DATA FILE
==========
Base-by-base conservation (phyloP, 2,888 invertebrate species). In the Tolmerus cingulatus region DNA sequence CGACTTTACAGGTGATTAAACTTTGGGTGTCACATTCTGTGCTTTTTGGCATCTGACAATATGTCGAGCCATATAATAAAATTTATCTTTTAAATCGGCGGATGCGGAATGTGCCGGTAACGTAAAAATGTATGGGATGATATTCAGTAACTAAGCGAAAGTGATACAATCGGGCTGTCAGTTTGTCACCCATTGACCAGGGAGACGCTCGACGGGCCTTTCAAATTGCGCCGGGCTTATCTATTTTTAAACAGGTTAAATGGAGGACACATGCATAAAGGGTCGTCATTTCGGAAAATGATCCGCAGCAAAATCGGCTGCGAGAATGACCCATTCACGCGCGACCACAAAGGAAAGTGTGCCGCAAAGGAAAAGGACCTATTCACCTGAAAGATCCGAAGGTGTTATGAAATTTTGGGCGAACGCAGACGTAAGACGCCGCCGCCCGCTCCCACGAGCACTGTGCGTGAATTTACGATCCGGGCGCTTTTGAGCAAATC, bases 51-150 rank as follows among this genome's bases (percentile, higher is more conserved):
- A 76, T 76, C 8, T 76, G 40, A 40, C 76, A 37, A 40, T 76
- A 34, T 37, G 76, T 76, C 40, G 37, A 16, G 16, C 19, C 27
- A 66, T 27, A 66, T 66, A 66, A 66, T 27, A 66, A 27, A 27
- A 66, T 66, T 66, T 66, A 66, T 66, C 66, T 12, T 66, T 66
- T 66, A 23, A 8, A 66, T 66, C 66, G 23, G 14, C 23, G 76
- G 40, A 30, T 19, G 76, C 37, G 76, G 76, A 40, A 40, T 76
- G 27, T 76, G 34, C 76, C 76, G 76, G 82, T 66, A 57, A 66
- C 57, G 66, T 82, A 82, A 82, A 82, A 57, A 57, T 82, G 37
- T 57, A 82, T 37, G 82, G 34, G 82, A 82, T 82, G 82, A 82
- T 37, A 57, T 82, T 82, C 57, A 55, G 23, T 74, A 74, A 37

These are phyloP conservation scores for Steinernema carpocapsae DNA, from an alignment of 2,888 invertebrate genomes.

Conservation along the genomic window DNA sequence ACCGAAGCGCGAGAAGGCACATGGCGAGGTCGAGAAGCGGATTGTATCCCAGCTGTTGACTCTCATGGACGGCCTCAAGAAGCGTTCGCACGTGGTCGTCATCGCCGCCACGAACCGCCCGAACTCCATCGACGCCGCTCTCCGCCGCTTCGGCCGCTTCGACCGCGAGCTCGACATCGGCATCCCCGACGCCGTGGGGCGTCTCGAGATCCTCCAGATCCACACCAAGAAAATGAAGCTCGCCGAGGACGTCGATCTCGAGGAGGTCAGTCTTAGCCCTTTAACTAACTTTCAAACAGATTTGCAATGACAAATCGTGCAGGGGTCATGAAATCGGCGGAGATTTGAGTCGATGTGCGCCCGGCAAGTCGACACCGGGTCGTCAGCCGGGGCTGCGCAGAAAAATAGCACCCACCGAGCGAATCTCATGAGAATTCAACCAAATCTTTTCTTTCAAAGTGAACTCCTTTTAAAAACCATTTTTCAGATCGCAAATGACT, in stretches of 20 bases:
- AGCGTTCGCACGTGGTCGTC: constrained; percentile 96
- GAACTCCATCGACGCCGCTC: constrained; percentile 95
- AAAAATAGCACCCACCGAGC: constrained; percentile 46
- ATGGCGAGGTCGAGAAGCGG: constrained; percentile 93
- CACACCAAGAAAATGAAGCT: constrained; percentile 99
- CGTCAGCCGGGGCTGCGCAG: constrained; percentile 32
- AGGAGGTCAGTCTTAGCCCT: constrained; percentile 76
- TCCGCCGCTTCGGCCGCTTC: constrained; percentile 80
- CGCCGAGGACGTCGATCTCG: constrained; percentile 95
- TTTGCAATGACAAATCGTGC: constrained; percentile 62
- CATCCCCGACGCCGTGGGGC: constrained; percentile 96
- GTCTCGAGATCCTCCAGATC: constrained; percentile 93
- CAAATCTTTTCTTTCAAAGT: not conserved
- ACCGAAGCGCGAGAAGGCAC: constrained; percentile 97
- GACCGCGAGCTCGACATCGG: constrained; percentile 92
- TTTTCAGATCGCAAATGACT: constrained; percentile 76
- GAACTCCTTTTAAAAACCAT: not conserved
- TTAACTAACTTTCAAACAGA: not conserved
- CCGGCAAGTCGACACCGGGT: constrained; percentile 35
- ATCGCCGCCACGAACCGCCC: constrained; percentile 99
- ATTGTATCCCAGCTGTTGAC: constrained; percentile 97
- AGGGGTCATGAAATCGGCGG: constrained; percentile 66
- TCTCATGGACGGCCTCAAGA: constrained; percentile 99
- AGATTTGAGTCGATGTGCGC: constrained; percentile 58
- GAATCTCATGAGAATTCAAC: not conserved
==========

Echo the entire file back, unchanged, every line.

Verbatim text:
Base-by-base conservation (phyloP, 2,888 invertebrate species). In the Tolmerus cingulatus region DNA sequence CGACTTTACAGGTGATTAAACTTTGGGTGTCACATTCTGTGCTTTTTGGCATCTGACAATATGTCGAGCCATATAATAAAATTTATCTTTTAAATCGGCGGATGCGGAATGTGCCGGTAACGTAAAAATGTATGGGATGATATTCAGTAACTAAGCGAAAGTGATACAATCGGGCTGTCAGTTTGTCACCCATTGACCAGGGAGACGCTCGACGGGCCTTTCAAATTGCGCCGGGCTTATCTATTTTTAAACAGGTTAAATGGAGGACACATGCATAAAGGGTCGTCATTTCGGAAAATGATCCGCAGCAAAATCGGCTGCGAGAATGACCCATTCACGCGCGACCACAAAGGAAAGTGTGCCGCAAAGGAAAAGGACCTATTCACCTGAAAGATCCGAAGGTGTTATGAAATTTTGGGCGAACGCAGACGTAAGACGCCGCCGCCCGCTCCCACGAGCACTGTGCGTGAATTTACGATCCGGGCGCTTTTGAGCAAATC, bases 51-150 rank as follows among this genome's bases (percentile, higher is more conserved):
- A 76, T 76, C 8, T 76, G 40, A 40, C 76, A 37, A 40, T 76
- A 34, T 37, G 76, T 76, C 40, G 37, A 16, G 16, C 19, C 27
- A 66, T 27, A 66, T 66, A 66, A 66, T 27, A 66, A 27, A 27
- A 66, T 66, T 66, T 66, A 66, T 66, C 66, T 12, T 66, T 66
- T 66, A 23, A 8, A 66, T 66, C 66, G 23, G 14, C 23, G 76
- G 40, A 30, T 19, G 76, C 37, G 76, G 76, A 40, A 40, T 76
- G 27, T 76, G 34, C 76, C 76, G 76, G 82, T 66, A 57, A 66
- C 57, G 66, T 82, A 82, A 82, A 82, A 57, A 57, T 82, G 37
- T 57, A 82, T 37, G 82, G 34, G 82, A 82, T 82, G 82, A 82
- T 37, A 57, T 82, T 82, C 57, A 55, G 23, T 74, A 74, A 37

These are phyloP conservation scores for Steinernema carpocapsae DNA, from an alignment of 2,888 invertebrate genomes.

Conservation along the genomic window DNA sequence ACCGAAGCGCGAGAAGGCACATGGCGAGGTCGAGAAGCGGATTGTATCCCAGCTGTTGACTCTCATGGACGGCCTCAAGAAGCGTTCGCACGTGGTCGTCATCGCCGCCACGAACCGCCCGAACTCCATCGACGCCGCTCTCCGCCGCTTCGGCCGCTTCGACCGCGAGCTCGACATCGGCATCCCCGACGCCGTGGGGCGTCTCGAGATCCTCCAGATCCACACCAAGAAAATGAAGCTCGCCGAGGACGTCGATCTCGAGGAGGTCAGTCTTAGCCCTTTAACTAACTTTCAAACAGATTTGCAATGACAAATCGTGCAGGGGTCATGAAATCGGCGGAGATTTGAGTCGATGTGCGCCCGGCAAGTCGACACCGGGTCGTCAGCCGGGGCTGCGCAGAAAAATAGCACCCACCGAGCGAATCTCATGAGAATTCAACCAAATCTTTTCTTTCAAAGTGAACTCCTTTTAAAAACCATTTTTCAGATCGCAAATGACT, in stretches of 20 bases:
- AGCGTTCGCACGTGGTCGTC: constrained; percentile 96
- GAACTCCATCGACGCCGCTC: constrained; percentile 95
- AAAAATAGCACCCACCGAGC: constrained; percentile 46
- ATGGCGAGGTCGAGAAGCGG: constrained; percentile 93
- CACACCAAGAAAATGAAGCT: constrained; percentile 99
- CGTCAGCCGGGGCTGCGCAG: constrained; percentile 32
- AGGAGGTCAGTCTTAGCCCT: constrained; percentile 76
- TCCGCCGCTTCGGCCGCTTC: constrained; percentile 80
- CGCCGAGGACGTCGATCTCG: constrained; percentile 95
- TTTGCAATGACAAATCGTGC: constrained; percentile 62
- CATCCCCGACGCCGTGGGGC: constrained; percentile 96
- GTCTCGAGATCCTCCAGATC: constrained; percentile 93
- CAAATCTTTTCTTTCAAAGT: not conserved
- ACCGAAGCGCGAGAAGGCAC: constrained; percentile 97
- GACCGCGAGCTCGACATCGG: constrained; percentile 92
- TTTTCAGATCGCAAATGACT: constrained; percentile 76
- GAACTCCTTTTAAAAACCAT: not conserved
- TTAACTAACTTTCAAACAGA: not conserved
- CCGGCAAGTCGACACCGGGT: constrained; percentile 35
- ATCGCCGCCACGAACCGCCC: constrained; percentile 99
- ATTGTATCCCAGCTGTTGAC: constrained; percentile 97
- AGGGGTCATGAAATCGGCGG: constrained; percentile 66
- TCTCATGGACGGCCTCAAGA: constrained; percentile 99
- AGATTTGAGTCGATGTGCGC: constrained; percentile 58
- GAATCTCATGAGAATTCAAC: not conserved